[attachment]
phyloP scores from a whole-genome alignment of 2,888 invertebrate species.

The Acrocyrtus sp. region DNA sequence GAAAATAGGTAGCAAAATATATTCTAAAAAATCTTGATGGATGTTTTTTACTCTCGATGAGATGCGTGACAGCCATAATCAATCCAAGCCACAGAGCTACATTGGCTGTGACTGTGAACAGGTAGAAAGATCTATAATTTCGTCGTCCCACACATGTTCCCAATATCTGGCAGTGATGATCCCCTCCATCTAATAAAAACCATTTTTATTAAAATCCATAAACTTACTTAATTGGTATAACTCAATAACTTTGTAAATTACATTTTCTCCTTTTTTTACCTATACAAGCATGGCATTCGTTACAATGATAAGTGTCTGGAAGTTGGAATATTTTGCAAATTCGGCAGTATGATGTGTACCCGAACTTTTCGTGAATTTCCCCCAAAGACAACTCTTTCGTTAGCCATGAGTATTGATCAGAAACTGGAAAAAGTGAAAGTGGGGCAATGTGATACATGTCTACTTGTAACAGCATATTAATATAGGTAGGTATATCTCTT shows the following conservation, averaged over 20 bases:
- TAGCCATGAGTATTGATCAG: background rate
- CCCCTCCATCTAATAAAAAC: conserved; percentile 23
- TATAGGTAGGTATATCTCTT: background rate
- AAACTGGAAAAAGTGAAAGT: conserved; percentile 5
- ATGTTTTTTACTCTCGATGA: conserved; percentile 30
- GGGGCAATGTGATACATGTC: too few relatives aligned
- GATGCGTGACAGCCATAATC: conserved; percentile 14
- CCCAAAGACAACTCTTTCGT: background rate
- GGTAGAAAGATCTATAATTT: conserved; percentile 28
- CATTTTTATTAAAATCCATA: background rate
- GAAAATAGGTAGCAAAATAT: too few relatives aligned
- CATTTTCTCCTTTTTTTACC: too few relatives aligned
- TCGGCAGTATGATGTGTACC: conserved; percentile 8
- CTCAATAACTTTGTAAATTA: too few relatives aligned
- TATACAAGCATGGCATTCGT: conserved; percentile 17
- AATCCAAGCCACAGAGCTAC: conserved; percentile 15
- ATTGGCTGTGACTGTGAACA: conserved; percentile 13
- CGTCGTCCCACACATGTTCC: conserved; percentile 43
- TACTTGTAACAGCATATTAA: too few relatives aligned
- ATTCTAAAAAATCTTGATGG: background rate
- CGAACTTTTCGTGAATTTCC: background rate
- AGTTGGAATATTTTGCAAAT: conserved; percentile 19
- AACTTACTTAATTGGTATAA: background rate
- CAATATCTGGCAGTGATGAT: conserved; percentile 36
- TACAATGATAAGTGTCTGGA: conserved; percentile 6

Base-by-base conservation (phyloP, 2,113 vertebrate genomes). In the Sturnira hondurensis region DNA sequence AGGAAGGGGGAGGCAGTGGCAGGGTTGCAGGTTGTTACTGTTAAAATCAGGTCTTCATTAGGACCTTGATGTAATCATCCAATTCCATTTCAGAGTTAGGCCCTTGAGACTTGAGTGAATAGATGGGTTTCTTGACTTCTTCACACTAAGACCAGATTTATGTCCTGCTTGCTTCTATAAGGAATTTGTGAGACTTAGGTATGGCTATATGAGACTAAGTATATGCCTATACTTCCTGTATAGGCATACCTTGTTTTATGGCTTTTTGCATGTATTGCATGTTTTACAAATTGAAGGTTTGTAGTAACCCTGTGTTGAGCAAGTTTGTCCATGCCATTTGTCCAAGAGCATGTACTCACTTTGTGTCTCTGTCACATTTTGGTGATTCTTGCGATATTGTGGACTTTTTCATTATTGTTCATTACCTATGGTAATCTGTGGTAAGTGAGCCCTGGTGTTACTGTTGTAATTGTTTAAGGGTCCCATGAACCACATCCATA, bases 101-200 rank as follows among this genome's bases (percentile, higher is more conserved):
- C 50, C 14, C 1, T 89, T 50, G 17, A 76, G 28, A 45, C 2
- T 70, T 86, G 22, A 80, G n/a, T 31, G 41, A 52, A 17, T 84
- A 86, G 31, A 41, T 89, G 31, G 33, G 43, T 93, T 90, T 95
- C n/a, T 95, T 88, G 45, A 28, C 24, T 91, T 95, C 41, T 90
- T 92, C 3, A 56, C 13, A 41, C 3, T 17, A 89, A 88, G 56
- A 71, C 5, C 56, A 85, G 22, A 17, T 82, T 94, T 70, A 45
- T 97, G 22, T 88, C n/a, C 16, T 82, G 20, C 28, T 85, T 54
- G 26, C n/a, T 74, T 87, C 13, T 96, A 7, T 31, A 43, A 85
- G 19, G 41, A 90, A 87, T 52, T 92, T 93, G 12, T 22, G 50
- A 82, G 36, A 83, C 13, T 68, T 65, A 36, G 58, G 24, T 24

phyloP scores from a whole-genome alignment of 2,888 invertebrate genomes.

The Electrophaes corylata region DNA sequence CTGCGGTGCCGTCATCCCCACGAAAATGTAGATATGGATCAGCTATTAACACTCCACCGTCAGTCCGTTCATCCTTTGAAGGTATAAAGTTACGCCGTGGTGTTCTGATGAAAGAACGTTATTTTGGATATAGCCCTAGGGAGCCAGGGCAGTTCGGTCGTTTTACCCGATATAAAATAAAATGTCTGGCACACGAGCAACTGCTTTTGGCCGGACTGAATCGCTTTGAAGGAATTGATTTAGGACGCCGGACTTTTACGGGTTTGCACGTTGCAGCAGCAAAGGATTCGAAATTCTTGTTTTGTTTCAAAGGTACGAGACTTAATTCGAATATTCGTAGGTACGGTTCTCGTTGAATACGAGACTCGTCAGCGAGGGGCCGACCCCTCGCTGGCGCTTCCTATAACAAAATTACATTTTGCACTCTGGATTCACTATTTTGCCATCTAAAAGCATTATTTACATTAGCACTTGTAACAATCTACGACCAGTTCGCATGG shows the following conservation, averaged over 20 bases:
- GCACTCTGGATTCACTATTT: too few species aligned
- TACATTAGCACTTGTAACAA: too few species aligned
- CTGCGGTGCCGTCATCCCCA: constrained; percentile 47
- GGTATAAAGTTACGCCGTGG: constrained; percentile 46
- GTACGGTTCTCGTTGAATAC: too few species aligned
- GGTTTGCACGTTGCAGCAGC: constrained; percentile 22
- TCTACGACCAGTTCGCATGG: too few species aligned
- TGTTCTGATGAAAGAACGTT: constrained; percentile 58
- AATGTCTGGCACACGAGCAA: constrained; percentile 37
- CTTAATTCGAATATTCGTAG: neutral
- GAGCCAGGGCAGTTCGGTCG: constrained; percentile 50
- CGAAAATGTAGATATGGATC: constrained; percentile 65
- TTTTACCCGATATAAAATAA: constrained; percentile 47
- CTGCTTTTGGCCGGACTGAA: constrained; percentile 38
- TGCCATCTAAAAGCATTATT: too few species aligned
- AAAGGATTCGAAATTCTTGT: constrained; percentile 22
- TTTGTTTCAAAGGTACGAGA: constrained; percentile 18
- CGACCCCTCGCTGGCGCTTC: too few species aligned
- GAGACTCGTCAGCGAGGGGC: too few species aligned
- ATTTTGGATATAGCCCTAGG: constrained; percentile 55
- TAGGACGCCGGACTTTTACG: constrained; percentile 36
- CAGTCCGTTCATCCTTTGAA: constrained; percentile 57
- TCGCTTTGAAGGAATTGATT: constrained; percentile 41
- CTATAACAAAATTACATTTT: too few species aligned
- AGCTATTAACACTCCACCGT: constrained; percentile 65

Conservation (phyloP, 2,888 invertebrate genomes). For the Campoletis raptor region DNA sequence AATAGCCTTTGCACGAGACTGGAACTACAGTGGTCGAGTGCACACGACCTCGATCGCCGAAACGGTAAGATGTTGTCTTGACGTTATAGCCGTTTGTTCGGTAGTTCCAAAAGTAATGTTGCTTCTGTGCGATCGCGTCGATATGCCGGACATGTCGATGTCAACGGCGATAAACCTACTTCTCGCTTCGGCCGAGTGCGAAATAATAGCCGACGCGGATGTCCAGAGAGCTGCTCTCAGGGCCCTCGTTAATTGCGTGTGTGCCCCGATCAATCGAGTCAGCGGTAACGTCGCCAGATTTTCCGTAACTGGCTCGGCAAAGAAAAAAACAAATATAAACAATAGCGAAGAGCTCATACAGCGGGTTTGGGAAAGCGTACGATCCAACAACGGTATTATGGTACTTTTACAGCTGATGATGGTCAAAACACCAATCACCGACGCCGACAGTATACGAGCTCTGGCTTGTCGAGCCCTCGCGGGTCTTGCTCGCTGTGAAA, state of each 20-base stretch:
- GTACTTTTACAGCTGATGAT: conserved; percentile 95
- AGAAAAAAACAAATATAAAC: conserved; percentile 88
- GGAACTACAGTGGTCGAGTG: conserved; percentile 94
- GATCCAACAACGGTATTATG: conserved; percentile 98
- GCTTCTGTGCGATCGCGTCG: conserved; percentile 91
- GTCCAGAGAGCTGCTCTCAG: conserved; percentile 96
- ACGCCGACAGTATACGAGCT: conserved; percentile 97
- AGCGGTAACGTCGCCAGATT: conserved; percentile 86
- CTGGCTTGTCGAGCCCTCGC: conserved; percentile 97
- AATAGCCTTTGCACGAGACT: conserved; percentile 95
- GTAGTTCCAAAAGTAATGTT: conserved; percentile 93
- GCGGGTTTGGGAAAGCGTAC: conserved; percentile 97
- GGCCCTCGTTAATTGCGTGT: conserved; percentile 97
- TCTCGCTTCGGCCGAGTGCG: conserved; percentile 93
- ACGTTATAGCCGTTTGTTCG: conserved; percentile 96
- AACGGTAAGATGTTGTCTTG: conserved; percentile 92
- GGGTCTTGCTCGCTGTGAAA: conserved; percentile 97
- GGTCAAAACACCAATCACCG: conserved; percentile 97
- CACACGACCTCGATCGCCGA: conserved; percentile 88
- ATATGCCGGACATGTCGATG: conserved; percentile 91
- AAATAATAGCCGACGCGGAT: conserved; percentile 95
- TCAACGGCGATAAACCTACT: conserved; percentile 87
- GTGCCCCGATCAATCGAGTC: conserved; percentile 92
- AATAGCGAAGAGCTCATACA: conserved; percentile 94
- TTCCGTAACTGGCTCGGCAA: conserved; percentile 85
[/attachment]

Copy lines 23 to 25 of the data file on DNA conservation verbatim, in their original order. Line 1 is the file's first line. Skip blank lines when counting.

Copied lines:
- CGAACTTTTCGTGAATTTCC: background rate
- AGTTGGAATATTTTGCAAAT: conserved; percentile 19
- AACTTACTTAATTGGTATAA: background rate